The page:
Jamil Fakhri, an actor of immense talent and versatility, died on Thursday night in Lahore. The last few years had been particularly tough on the veteran actor. As a parent, he had his worst fears come true when the tragic death of his son Ali Ayaz Fakhri, who had disappeared in the US, was confirmed.
The last recorded images of Fakhri, with pain etched on his face as he mourned the loss of his son, are tough to watch. Though no longer with us, he continues to be in the hearts and minds of his fans for his performances, particularly the portrayal of Inspector Jaffar Hussain in Andhera Ujala. The series went on air in the early 1980s on PTV and is a cult classic. Fakhri’s pair with comedian Irfan Khoosat (as Hawaldar Karamdad) is still remembered by admirers of PTV’s yesteryear glory.
If Irfan Khoosat’s Hawaldar Karamdad was a simpleton, blabbermouth of a character, Inspector Jaffar Husain was an ostensibly devious man but with a deep conflict of conscience within him. Not only did he do justice to the sharp script penned by Younus Jawed, but the mannerisms that Fakhri adopted (pulling his pants up every time he left the police station or reprimanding his sub-ordinates haughtily, were a treat to watch.
There’s an episode in Andhera Ujala in which Jaffar Husain suffers a personal loss and his perspective on life undergoes a sea-change. It’s a brilliant portrayal of an official trying to come to terms with the duplicity that exists in his department as well as with the conflict within his personality.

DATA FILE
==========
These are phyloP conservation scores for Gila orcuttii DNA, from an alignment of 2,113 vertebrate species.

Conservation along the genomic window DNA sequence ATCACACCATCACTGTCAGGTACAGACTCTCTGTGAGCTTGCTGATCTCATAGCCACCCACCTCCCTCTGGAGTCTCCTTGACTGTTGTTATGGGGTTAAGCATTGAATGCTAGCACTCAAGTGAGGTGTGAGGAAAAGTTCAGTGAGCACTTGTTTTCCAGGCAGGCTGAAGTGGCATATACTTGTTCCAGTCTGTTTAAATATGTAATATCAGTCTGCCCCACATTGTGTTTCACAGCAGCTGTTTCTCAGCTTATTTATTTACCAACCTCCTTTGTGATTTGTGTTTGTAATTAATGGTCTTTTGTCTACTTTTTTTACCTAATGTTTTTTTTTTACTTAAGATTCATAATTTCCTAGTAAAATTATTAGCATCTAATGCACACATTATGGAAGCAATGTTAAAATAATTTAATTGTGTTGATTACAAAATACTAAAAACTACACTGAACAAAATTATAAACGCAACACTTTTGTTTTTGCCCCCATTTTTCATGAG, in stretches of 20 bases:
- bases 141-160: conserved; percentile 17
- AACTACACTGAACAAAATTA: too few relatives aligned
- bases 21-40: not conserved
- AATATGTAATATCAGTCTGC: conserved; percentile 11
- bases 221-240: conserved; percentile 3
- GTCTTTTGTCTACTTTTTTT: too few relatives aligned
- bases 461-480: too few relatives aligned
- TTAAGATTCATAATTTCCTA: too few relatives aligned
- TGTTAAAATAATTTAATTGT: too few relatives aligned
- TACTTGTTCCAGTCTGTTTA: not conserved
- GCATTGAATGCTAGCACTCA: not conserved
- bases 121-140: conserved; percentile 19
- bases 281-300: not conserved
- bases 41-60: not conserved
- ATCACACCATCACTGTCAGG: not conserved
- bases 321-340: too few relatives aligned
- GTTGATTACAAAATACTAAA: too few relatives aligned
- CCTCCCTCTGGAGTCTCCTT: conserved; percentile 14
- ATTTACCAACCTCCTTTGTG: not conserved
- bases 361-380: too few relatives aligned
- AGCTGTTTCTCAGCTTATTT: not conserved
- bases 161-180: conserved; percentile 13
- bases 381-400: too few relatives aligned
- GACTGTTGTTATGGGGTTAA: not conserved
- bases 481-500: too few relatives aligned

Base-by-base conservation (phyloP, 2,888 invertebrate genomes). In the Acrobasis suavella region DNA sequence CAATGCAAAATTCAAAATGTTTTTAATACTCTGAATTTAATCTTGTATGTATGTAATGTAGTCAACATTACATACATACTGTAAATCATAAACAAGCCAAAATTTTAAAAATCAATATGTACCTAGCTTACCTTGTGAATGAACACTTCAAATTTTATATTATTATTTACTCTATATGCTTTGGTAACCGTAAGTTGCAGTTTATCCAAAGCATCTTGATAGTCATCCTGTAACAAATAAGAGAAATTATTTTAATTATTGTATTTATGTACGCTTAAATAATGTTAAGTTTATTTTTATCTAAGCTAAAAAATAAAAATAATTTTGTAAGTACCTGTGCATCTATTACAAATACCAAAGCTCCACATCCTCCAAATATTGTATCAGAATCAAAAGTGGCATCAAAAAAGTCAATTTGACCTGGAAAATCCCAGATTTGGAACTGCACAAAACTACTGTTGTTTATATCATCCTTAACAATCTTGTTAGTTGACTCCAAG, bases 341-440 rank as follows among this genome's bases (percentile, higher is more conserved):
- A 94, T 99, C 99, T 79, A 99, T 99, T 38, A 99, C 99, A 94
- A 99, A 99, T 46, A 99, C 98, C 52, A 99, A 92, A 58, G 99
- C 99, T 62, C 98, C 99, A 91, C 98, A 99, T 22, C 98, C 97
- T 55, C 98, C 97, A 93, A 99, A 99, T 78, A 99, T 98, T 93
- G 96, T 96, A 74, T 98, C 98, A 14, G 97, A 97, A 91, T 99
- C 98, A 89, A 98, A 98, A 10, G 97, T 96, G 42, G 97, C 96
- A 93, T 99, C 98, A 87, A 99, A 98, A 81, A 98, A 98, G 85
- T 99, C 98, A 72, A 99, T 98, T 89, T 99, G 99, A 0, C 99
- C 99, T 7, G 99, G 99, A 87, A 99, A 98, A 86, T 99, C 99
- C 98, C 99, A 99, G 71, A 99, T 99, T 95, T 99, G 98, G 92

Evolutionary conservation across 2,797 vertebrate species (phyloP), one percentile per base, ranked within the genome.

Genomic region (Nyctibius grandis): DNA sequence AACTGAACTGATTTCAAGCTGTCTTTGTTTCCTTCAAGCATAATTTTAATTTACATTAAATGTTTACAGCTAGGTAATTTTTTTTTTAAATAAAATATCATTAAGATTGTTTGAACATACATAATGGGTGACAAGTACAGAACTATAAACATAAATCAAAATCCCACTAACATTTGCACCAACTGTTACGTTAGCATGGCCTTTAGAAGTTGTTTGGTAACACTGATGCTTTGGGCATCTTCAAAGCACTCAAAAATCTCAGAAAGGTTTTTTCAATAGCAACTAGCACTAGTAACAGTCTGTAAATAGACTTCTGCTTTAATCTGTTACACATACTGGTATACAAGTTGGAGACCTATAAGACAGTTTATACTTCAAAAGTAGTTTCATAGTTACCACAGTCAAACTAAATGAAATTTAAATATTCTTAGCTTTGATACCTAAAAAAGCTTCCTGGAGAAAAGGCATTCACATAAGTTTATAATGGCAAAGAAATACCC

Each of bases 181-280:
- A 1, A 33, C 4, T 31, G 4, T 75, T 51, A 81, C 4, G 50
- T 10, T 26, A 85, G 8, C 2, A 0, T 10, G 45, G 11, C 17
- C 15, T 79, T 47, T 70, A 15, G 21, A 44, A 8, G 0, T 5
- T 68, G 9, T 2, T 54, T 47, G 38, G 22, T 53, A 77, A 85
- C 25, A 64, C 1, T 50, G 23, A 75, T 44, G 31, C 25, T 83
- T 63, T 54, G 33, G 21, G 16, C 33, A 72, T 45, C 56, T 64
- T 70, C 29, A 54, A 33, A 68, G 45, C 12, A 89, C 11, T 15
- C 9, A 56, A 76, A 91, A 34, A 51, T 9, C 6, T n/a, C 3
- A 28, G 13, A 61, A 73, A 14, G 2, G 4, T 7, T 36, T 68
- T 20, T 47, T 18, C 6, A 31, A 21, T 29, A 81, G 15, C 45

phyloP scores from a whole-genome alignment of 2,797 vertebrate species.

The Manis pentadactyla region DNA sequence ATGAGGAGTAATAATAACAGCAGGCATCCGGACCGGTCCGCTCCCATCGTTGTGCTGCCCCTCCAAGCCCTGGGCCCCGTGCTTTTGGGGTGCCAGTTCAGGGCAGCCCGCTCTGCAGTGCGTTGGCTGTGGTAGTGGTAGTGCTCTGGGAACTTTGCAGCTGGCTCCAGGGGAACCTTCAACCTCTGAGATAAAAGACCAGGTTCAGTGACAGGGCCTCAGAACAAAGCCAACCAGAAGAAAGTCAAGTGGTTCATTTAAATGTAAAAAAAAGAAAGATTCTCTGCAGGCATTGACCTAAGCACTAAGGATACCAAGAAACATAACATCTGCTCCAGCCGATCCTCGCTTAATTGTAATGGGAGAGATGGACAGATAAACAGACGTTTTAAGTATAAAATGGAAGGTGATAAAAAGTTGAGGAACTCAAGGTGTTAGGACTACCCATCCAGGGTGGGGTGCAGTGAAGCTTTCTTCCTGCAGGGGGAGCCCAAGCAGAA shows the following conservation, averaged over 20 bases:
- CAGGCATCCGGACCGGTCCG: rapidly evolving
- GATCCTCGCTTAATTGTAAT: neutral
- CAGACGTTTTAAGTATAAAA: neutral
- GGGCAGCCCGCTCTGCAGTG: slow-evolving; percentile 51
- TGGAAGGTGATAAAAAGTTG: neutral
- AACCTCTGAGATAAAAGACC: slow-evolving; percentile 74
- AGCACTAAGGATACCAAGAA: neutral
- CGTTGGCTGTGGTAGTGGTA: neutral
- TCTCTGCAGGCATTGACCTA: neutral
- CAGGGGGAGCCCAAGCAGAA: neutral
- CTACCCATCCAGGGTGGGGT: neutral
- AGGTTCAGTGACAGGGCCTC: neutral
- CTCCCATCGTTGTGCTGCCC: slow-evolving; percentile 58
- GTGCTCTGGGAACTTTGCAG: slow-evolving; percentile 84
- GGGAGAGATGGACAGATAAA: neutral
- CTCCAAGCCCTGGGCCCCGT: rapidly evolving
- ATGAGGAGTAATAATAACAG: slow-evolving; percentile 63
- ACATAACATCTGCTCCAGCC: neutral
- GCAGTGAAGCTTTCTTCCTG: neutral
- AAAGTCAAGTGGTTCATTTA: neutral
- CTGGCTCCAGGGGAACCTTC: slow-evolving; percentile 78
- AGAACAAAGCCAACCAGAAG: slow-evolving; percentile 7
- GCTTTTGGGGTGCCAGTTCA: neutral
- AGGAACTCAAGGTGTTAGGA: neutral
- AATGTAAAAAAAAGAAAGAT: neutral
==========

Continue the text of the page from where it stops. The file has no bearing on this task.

Fakhri took part in many television plays and played all kinds of characters. His effort in Aik Haqeeqat Aik Fasana, cameo appearances in the iconic comedy series Alif Noon, meaningful roles in Waris and Pyas are some of the finest examples of acting on Pakistani television.
One director with whom Jamil Fakhri worked quite a bit is Ayub Khawar. Talking about the late actor he said, “Fakhri was an extremely jovial person. He’d arrive on the set and turn into a laugh factory. He was full of life. And once he’s on the set and camera started shooting him, he would become a different person altogether. He gave many variations to his characters. I still remember a play that he did for me titled Jalianwala Bagh which we produced on the occasion of 50-year celebrations of Pakistan’s inception. He was too good in it. Then his performance in Hisaar in which he did the part of a book-binder, whom his own affluent family members look down upon was brilliant.”
Jamil Fakhri also branched out into films. When his friend Irfan Khoosat made Direct Hawaldar, he was with him. The film did a roaring business. A couple of other memorable movies were Dahleez and Mehrban. He was an actor who was original in his approach to acting, or as many of his colleagues would say, he was in a league of his own.
Jamil Fakhri had also worked in a number of theatre plays, both commercial and parallel, and earned critical and commercial acclaim. He was a through and through Lahorite, someone who took pride in being from the old walled city.